The videos regularly featured 2-second pauses (R4) that coincided with sub-goal achievement in the procedure. These pauses can help the user overcome processing problems caused by transience of information; they give the user a brief period of additional time to digest the information (Spanjers, van Gog, Wouters, & van Merriënboer, 2012).

The pace (A3) of the video was largely determined by the narrative. The male voice-over went at a normal speaking rate. To obtain an objective measure of pace, a mean words-per-minute (wpm) count was computed. The wpm metric is the number of narrated words divided by the total time of the video (in seconds) multiplied by 60. The mean wpm for the videos was 89. This is considerably lower than the average 125 to 150 wpm for conversational speed in English (Fulford, 1992).

There are different recommendations for video length (M3). Plaisant and Shneiderman (2005) proposed a 1-minute duration for recorded demonstrations. An empirical analysis of viewer engagement with MOOC videos (Guo et al., 2014) found best results for short videos of 3 minutes maximum. The mean length of the videos in the present study was 1.13 minutes (range 0.58–1.46). Four of the six videos were 1 minute long or shorter. The total length of the videos was 6.35 minutes.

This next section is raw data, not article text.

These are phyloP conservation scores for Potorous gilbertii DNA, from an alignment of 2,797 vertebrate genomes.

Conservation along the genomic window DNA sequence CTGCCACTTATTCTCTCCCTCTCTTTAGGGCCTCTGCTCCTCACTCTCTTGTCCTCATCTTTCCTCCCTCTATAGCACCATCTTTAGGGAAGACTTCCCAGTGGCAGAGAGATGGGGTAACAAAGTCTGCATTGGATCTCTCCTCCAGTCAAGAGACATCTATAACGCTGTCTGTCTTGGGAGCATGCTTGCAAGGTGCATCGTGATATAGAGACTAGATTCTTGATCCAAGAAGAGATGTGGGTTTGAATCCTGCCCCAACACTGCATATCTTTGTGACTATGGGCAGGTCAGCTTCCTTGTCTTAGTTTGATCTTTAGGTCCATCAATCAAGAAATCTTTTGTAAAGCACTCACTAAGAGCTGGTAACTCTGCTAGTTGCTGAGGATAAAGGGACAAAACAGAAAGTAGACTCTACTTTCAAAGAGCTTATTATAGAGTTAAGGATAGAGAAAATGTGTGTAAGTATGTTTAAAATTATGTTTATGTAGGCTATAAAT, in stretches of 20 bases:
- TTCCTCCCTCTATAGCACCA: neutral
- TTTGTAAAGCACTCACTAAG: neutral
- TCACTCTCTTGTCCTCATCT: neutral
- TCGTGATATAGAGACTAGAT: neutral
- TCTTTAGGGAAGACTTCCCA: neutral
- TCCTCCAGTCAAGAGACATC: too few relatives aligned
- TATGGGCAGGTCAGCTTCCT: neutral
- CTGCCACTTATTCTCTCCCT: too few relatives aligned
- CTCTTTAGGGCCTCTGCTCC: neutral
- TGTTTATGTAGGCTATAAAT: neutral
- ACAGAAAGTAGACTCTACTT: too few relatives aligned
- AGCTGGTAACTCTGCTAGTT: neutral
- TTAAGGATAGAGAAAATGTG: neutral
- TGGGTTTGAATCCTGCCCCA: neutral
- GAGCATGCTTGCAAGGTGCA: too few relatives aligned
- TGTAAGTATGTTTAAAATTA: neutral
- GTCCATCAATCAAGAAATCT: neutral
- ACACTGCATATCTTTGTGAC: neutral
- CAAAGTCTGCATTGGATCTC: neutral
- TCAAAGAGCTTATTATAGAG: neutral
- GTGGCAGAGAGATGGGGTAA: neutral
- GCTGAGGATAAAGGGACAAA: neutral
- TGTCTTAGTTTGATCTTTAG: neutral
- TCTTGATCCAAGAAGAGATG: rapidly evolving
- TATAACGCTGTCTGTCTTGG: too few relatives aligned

Practice files

Students who engaged in practice during training were supported in their hands-on experience with practice files (P3) created especially for each task. In addition to facilitating practice, these files also standardized practice; they made task completion efforts comparable across conditions. The practice files in the experiment were superficially different from (but structurally similar to) the file in the video. This was expected to enhance the user’s understanding of the procedure. The PVP condition included two practice files for each task. The training time measure was obtained from saved practice files, as was task performance success during training. In the PVP condition, success was measured on the first as well as the second practice task.

Instruction booklets

For each condition a paper instruction booklet provided students with a training scenario (see Figure 6). The task sequence in the booklet was the same as on the website. For each new task, the booklet first engaged the students in a “reading task” that explained jargon for key concepts (e.g., margin, paragraph, citation) and presented a before-after display of the initial and final goal state for a task. (Note that the booklet contained this preview information to provide students in the PV and PVP condition with the necessary prerequisite information for engaging in task practice before viewing the video.) Next, the booklet directed the student to view the video or to engage in hands-on practice, depending on the student’s assigned condition. A “practice task” was flagged with a keyboard and a list of action steps. A “viewing task” was flagged by a picture of a monitor and instructions to view a particular video. In addition, the booklet included the questionnaires for mood and flow (see Instruments).

Figure 6. A section from the instruction booklet for the practice-video (PV) condition (translated version)


Initial experience & motivation questionnaire (IEMQ)